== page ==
SEAN HANNITY, FOX NEWS HOST: Because Democrats know these articles are so laughably weak, they have now decided to include brand new -- a trove of documents that were not presented during their Schiff sham impeachment proceeding.

KURTZ: Parnas launched a media blitz, boosting MSNBC's Rachel Maddow to her highest ratings ever.

LEV PARNAS, INDICTED ASSOCIATE OF RUDY GIULIANI: President Trump know exactly what was going on. He was aware of all of my movements.

KURTZ: With Parnas describing his documents, reporters asked the president to respond.

RACHEL MADDOW, MSNBC HOST: Get Zelensky to announce that the Biden case will be investigated. That's Mr. Giuliani tasking you that you should get that commitment from Zelensky?

PARNAS: Yes, that was always the main objective. Correct.

TRUMP: I don't even know who this man is.


KURTZ: The media arguments over whether Parnas is credibly accusing the president or lying and hopes of a lenient sentence are a microcosm of the debate over the Senate trial. And as cable news braces for wall to wall coverage of next week's trial, one thing is clear. From the Iowa caucuses to the Houston Astros cheating scandal, every other story is being drowned out. Bret.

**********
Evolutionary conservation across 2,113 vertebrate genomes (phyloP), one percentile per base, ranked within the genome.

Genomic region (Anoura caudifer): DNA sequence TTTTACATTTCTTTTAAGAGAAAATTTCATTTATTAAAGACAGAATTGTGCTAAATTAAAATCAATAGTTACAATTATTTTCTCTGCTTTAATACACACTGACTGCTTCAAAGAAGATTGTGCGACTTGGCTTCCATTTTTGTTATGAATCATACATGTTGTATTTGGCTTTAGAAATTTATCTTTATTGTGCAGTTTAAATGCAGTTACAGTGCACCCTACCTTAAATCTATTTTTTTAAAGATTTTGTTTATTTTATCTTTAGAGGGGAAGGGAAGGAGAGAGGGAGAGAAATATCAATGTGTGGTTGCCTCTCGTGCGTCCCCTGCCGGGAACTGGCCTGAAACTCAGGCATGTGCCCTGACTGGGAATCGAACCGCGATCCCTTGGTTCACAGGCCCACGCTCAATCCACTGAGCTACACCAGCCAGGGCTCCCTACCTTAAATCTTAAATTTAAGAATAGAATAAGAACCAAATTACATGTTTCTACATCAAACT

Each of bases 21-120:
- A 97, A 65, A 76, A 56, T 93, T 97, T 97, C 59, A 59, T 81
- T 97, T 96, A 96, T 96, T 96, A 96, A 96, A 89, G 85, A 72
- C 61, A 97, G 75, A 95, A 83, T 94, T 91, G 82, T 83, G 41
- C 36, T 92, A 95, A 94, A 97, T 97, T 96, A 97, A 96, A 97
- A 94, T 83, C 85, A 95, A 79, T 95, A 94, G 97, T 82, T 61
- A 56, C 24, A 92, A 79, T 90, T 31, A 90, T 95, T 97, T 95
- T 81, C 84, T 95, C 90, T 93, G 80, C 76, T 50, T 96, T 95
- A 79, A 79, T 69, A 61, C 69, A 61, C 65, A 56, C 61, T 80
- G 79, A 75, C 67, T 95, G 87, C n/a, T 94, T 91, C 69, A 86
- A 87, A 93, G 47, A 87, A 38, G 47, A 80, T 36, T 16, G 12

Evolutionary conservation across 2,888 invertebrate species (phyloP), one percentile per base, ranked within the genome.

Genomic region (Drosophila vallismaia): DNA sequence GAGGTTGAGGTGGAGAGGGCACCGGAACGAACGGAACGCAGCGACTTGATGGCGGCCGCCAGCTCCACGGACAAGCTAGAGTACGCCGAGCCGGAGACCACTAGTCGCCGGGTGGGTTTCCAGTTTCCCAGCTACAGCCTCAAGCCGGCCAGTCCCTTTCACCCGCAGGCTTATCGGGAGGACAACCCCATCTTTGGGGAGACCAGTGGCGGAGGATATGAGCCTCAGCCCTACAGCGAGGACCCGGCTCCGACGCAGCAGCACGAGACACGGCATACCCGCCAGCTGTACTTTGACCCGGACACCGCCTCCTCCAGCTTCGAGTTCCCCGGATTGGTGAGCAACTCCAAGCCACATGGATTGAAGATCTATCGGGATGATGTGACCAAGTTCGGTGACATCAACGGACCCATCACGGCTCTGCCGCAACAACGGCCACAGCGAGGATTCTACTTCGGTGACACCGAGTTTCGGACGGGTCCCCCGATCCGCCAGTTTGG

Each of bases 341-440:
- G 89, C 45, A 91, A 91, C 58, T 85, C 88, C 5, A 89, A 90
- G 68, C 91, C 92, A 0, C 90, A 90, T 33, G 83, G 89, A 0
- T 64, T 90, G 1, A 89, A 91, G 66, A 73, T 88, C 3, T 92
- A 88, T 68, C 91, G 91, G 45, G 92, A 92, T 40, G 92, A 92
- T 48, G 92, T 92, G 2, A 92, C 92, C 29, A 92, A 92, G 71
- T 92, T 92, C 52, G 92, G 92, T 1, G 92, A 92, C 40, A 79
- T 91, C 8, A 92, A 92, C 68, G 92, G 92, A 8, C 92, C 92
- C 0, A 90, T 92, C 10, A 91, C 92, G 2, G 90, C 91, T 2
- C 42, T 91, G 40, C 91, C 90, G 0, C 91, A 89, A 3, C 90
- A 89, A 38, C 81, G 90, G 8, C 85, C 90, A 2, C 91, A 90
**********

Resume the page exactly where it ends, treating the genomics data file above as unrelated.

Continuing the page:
BAIER: Howie, thanks. We'll tune in to "MEDIA BUZZ" this weekend. Up next, the president names his legal team for impeachment. We'll get reaction from the panel. First, "BEYOND OUR BORDERS" tonight. Ukraine's prime minister has submitted his resignation. That move comes just days after he was caught on tape, saying Ukraine's president, a former sitcom star with no previous political experience knows nothing about the economy. Cuba's president says he does not believe the Trump administration would drop sanctions on the island in exchange for concessions from his government. The U.S. says it has been tightening sanctions on Cuba in recent months in order to starve the islands communist government of cash and energy supplies, and force it to end support for disputed Venezuelan President Nicolas Maduro. The Louvre Museum in Paris was closed today as dozens of protesters blocked the entrance to denounce the French government's plans to overhaul the pension system. Several dozen protesters including some of the museum's employees staged the demonstration after an appeal from several hard-left trade unions against President Emmanuel Macron's plan changes to the retirement system. Just some of the other stories "BEYOND OUR BORDERS" tonight. We'll be right back.